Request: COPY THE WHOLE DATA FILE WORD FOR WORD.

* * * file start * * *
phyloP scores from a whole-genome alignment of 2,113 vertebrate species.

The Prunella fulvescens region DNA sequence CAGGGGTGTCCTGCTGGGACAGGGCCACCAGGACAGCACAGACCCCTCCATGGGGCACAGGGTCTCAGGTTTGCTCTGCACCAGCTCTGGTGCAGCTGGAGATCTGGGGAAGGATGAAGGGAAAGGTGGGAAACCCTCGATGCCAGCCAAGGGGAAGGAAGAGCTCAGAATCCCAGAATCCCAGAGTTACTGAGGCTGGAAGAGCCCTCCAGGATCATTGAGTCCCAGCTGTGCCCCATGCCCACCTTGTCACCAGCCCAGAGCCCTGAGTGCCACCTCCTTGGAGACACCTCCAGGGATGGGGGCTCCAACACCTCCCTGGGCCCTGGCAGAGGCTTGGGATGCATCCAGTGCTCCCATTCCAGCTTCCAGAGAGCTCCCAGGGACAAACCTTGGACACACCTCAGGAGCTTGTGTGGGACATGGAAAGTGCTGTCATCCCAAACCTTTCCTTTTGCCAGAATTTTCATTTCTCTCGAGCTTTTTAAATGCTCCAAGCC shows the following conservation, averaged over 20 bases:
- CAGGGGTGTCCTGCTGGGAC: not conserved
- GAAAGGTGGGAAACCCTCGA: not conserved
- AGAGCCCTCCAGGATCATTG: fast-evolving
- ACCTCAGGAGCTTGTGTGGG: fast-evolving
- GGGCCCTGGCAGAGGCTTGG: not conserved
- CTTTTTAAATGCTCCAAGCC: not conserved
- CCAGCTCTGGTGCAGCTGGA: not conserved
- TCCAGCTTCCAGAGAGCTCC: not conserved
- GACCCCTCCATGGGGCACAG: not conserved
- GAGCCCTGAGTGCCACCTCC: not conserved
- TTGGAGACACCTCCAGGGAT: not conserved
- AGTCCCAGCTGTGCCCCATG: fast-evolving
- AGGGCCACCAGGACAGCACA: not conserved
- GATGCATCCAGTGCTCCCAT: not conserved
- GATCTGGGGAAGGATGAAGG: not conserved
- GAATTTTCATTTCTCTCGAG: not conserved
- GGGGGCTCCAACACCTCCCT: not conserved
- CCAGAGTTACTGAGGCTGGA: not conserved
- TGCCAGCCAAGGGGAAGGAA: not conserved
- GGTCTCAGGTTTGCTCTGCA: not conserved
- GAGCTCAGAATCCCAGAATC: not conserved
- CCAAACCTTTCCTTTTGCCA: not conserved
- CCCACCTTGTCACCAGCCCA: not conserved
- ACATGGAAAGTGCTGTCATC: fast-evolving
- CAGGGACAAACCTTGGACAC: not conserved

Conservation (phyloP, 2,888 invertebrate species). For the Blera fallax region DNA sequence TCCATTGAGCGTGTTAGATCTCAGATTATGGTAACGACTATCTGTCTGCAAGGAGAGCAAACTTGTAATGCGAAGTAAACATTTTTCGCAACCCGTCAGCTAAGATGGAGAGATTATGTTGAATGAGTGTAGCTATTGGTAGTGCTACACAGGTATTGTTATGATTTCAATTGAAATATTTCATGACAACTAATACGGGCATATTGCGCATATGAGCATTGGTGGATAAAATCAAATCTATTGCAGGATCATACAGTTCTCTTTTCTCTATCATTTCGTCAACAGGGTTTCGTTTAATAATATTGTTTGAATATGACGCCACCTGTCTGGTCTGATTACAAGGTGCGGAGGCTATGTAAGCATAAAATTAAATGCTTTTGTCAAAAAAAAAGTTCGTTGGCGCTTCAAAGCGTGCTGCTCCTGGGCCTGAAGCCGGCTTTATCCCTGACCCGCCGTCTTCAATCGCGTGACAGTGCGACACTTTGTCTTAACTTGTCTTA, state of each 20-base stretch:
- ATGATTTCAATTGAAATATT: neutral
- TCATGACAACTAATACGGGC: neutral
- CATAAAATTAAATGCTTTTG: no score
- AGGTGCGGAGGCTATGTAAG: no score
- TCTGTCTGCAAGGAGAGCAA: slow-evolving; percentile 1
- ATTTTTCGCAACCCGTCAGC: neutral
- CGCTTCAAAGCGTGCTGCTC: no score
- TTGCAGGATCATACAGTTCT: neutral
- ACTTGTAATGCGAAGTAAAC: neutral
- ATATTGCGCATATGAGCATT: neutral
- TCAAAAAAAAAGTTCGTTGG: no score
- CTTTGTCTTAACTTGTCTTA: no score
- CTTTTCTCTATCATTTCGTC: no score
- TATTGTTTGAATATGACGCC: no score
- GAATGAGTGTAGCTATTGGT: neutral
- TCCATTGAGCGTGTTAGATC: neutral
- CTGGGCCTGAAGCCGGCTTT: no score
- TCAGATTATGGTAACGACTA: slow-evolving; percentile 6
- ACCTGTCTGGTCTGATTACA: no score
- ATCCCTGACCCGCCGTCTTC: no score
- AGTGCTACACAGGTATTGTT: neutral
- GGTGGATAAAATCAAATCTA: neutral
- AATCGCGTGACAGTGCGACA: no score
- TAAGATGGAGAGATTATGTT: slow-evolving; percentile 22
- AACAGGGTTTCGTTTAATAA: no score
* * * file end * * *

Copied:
phyloP scores from a whole-genome alignment of 2,113 vertebrate species.

The Prunella fulvescens region DNA sequence CAGGGGTGTCCTGCTGGGACAGGGCCACCAGGACAGCACAGACCCCTCCATGGGGCACAGGGTCTCAGGTTTGCTCTGCACCAGCTCTGGTGCAGCTGGAGATCTGGGGAAGGATGAAGGGAAAGGTGGGAAACCCTCGATGCCAGCCAAGGGGAAGGAAGAGCTCAGAATCCCAGAATCCCAGAGTTACTGAGGCTGGAAGAGCCCTCCAGGATCATTGAGTCCCAGCTGTGCCCCATGCCCACCTTGTCACCAGCCCAGAGCCCTGAGTGCCACCTCCTTGGAGACACCTCCAGGGATGGGGGCTCCAACACCTCCCTGGGCCCTGGCAGAGGCTTGGGATGCATCCAGTGCTCCCATTCCAGCTTCCAGAGAGCTCCCAGGGACAAACCTTGGACACACCTCAGGAGCTTGTGTGGGACATGGAAAGTGCTGTCATCCCAAACCTTTCCTTTTGCCAGAATTTTCATTTCTCTCGAGCTTTTTAAATGCTCCAAGCC shows the following conservation, averaged over 20 bases:
- CAGGGGTGTCCTGCTGGGAC: not conserved
- GAAAGGTGGGAAACCCTCGA: not conserved
- AGAGCCCTCCAGGATCATTG: fast-evolving
- ACCTCAGGAGCTTGTGTGGG: fast-evolving
- GGGCCCTGGCAGAGGCTTGG: not conserved
- CTTTTTAAATGCTCCAAGCC: not conserved
- CCAGCTCTGGTGCAGCTGGA: not conserved
- TCCAGCTTCCAGAGAGCTCC: not conserved
- GACCCCTCCATGGGGCACAG: not conserved
- GAGCCCTGAGTGCCACCTCC: not conserved
- TTGGAGACACCTCCAGGGAT: not conserved
- AGTCCCAGCTGTGCCCCATG: fast-evolving
- AGGGCCACCAGGACAGCACA: not conserved
- GATGCATCCAGTGCTCCCAT: not conserved
- GATCTGGGGAAGGATGAAGG: not conserved
- GAATTTTCATTTCTCTCGAG: not conserved
- GGGGGCTCCAACACCTCCCT: not conserved
- CCAGAGTTACTGAGGCTGGA: not conserved
- TGCCAGCCAAGGGGAAGGAA: not conserved
- GGTCTCAGGTTTGCTCTGCA: not conserved
- GAGCTCAGAATCCCAGAATC: not conserved
- CCAAACCTTTCCTTTTGCCA: not conserved
- CCCACCTTGTCACCAGCCCA: not conserved
- ACATGGAAAGTGCTGTCATC: fast-evolving
- CAGGGACAAACCTTGGACAC: not conserved

Conservation (phyloP, 2,888 invertebrate species). For the Blera fallax region DNA sequence TCCATTGAGCGTGTTAGATCTCAGATTATGGTAACGACTATCTGTCTGCAAGGAGAGCAAACTTGTAATGCGAAGTAAACATTTTTCGCAACCCGTCAGCTAAGATGGAGAGATTATGTTGAATGAGTGTAGCTATTGGTAGTGCTACACAGGTATTGTTATGATTTCAATTGAAATATTTCATGACAACTAATACGGGCATATTGCGCATATGAGCATTGGTGGATAAAATCAAATCTATTGCAGGATCATACAGTTCTCTTTTCTCTATCATTTCGTCAACAGGGTTTCGTTTAATAATATTGTTTGAATATGACGCCACCTGTCTGGTCTGATTACAAGGTGCGGAGGCTATGTAAGCATAAAATTAAATGCTTTTGTCAAAAAAAAAGTTCGTTGGCGCTTCAAAGCGTGCTGCTCCTGGGCCTGAAGCCGGCTTTATCCCTGACCCGCCGTCTTCAATCGCGTGACAGTGCGACACTTTGTCTTAACTTGTCTTA, state of each 20-base stretch:
- ATGATTTCAATTGAAATATT: neutral
- TCATGACAACTAATACGGGC: neutral
- CATAAAATTAAATGCTTTTG: no score
- AGGTGCGGAGGCTATGTAAG: no score
- TCTGTCTGCAAGGAGAGCAA: slow-evolving; percentile 1
- ATTTTTCGCAACCCGTCAGC: neutral
- CGCTTCAAAGCGTGCTGCTC: no score
- TTGCAGGATCATACAGTTCT: neutral
- ACTTGTAATGCGAAGTAAAC: neutral
- ATATTGCGCATATGAGCATT: neutral
- TCAAAAAAAAAGTTCGTTGG: no score
- CTTTGTCTTAACTTGTCTTA: no score
- CTTTTCTCTATCATTTCGTC: no score
- TATTGTTTGAATATGACGCC: no score
- GAATGAGTGTAGCTATTGGT: neutral
- TCCATTGAGCGTGTTAGATC: neutral
- CTGGGCCTGAAGCCGGCTTT: no score
- TCAGATTATGGTAACGACTA: slow-evolving; percentile 6
- ACCTGTCTGGTCTGATTACA: no score
- ATCCCTGACCCGCCGTCTTC: no score
- AGTGCTACACAGGTATTGTT: neutral
- GGTGGATAAAATCAAATCTA: neutral
- AATCGCGTGACAGTGCGACA: no score
- TAAGATGGAGAGATTATGTT: slow-evolving; percentile 22
- AACAGGGTTTCGTTTAATAA: no score